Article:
On September 27, 2012, a bill (A3310) was introduced that seeks to place onerous requirements on employers that engage independent contractors (for $600 or more), and that would impose significant damages and penalties for noncompliance with pay arrangements. First, the bill requires that the work terms between the independent contractor and the client must be in writing, signed by both the client and the independent contractor with the agreement kept on file by the client for a period of six years. Second, the work terms must include a description of how compensation is calculated, earned, and payable. Third, the bill requires that independent contractors be paid, in accordance with the work terms, no later than the last day of the month following the month in which the compensation was earned. Finally, the bill would allow the Commissioner of the New Jersey Department of Labor (NJDOL) or any independent contractor to bring an administrative or civil action for unpaid compensation, and in addition to standard damages, either the Commissioner or a court would have the authority to assess liquidated damages of up to 100 percent of the compensation found to be due, plus attorneys’ fees.
Unless you have been living under a rock, you should know by now that on August 21, 2017, a total solar eclipse will cross the continental United States, coast to coast. While the entire country will experience a partial eclipse, a total eclipse will occur along a roughly 70-mile-wide band, referred to as the “path of totality,” which spans parts of 14 states.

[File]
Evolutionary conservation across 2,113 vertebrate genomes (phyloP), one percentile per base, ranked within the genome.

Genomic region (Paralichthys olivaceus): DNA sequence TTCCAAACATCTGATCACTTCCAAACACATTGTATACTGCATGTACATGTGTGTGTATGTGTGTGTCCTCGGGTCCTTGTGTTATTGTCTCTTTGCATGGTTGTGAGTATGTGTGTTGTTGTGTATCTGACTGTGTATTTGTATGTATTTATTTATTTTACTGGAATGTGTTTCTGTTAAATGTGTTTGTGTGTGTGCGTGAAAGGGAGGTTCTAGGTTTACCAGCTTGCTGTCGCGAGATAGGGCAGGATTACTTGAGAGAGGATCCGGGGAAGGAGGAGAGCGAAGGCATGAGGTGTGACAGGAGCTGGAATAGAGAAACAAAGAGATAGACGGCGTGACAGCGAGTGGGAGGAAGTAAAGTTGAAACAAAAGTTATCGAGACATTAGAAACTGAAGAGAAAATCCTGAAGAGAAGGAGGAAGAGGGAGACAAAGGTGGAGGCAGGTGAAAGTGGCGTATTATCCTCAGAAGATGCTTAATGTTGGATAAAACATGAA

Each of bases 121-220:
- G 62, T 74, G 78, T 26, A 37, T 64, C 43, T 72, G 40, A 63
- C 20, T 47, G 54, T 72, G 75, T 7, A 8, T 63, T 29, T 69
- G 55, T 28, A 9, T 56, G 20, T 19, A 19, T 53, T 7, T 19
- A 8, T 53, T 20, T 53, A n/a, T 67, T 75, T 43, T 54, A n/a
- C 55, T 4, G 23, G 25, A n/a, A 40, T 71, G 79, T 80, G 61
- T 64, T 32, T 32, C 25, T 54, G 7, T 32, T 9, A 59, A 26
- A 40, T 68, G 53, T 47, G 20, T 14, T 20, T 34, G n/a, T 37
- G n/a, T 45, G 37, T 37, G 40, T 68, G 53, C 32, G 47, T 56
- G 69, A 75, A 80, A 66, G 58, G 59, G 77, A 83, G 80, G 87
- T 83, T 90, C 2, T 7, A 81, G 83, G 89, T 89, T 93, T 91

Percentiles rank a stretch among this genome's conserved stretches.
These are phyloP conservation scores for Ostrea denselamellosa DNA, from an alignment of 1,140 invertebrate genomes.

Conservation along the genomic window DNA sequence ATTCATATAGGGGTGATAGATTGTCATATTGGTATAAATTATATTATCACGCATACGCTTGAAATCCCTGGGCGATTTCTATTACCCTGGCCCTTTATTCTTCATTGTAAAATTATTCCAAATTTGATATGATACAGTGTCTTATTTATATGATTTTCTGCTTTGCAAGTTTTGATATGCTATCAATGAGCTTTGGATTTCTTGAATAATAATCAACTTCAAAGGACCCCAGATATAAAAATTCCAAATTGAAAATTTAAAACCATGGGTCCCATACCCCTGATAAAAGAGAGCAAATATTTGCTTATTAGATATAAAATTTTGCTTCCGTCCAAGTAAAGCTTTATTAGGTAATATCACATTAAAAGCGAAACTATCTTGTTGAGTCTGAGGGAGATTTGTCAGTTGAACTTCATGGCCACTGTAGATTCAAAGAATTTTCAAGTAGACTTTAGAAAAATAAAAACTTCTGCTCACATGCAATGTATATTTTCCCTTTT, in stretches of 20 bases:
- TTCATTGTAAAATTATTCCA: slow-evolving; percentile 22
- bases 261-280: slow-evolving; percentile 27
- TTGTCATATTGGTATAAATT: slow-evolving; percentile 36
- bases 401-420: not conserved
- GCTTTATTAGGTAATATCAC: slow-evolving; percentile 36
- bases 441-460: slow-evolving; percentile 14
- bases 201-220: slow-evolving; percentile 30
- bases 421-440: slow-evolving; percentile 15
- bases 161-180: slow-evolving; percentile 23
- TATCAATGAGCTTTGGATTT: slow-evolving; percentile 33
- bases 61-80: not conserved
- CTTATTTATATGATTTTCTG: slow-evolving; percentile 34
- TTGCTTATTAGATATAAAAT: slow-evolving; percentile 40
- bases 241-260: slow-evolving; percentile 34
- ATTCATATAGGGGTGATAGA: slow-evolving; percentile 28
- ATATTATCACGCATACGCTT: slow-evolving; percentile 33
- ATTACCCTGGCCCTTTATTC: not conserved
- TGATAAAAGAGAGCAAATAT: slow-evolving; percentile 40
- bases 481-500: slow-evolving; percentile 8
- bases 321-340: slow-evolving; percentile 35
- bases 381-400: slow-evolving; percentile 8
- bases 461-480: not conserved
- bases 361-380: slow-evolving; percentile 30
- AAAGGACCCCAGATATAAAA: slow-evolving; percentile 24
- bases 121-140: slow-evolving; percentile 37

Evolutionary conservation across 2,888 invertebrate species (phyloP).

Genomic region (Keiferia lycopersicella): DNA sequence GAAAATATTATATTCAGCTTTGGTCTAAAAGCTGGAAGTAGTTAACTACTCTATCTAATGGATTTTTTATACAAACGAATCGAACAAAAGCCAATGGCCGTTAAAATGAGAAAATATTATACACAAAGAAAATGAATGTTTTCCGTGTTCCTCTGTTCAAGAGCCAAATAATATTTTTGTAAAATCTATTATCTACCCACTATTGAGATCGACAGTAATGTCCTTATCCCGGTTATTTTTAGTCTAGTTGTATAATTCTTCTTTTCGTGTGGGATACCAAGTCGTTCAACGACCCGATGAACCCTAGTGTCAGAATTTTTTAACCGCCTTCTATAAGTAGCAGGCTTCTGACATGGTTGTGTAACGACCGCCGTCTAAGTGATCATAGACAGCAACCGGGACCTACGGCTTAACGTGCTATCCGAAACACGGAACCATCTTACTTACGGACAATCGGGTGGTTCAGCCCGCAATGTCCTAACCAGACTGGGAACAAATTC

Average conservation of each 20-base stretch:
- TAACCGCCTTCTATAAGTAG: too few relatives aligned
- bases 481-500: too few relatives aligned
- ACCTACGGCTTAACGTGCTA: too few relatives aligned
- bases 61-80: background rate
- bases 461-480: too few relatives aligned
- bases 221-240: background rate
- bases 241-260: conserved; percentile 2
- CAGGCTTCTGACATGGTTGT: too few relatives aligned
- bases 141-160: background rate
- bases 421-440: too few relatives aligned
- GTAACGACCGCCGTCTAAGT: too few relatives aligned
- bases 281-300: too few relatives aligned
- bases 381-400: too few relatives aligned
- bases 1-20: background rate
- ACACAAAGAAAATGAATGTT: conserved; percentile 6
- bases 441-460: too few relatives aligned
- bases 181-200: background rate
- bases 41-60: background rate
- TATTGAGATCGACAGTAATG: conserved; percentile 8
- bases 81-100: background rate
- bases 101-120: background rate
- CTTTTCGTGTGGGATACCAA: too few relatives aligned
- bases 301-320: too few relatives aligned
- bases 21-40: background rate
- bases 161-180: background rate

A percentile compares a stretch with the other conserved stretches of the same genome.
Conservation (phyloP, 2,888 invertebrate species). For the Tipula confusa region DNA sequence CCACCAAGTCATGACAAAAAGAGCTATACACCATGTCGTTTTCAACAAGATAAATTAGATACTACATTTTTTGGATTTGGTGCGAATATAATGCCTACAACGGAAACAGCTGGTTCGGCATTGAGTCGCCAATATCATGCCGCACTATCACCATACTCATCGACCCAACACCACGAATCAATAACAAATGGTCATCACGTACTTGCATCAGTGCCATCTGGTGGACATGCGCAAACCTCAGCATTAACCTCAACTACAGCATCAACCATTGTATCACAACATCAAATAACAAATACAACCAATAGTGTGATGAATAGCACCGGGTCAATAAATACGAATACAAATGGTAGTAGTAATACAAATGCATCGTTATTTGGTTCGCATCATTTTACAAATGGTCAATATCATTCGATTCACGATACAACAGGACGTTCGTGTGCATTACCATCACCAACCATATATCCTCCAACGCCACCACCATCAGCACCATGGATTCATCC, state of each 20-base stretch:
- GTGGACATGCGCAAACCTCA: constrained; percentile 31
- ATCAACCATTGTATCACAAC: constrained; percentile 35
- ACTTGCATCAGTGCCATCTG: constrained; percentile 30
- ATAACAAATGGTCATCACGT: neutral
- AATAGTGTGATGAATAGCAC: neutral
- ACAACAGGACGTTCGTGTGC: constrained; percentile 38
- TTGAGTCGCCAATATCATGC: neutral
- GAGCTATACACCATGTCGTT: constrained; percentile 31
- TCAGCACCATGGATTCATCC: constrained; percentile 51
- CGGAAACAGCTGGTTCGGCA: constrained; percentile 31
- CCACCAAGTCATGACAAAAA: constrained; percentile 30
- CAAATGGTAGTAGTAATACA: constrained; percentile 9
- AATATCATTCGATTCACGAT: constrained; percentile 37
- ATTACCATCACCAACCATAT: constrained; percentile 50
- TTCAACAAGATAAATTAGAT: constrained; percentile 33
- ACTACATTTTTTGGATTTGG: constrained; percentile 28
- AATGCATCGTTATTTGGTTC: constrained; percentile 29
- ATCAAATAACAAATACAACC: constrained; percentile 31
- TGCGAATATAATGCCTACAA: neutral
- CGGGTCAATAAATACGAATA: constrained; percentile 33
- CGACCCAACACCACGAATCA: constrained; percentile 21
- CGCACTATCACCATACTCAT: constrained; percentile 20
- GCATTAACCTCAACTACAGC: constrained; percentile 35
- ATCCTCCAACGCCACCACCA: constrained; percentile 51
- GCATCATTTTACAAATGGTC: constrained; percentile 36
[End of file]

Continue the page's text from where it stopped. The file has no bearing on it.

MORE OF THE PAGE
New California Law Allows Employers to Correct Wage Statements to Avoid Litigation—Review Your Wage Statements Now
On October 2, 2015, Governor Jerry Brown signed into law Assembly Bill 1506 (AB 1506). The new law amends the California Private Attorneys General Act (PAGA) to allow employers the right to “cure” certain commonly litigated defects in employee wage statements within 33 days of notice by the employee in order to avoid litigation. The cure provisions for wage statements, which can be onerous, apply only to California Labor Code section 226(a)(6)—which requires employers to specify the inclusive dates of the period for which the employee is paid—and section 226(a)(8) —which requires employers to state the name and address of the “legal entity” that is the employer. AB 1506 is urgency legislation and therefore effective immediately.
On March 22, 2016, National Labor Relations Board (NLRB) General Counsel Richard Griffin released Memorandum GC 16-01, entitled “Mandatory Submissions to the Division of Advice.” The memorandum instructs the Board’s regional attorneys to submit certain high profile cases to the general counsel’s Division of Advice before taking action. As such, the memorandum reflects those priority areas in which the general counsel is likely to seek to change the law.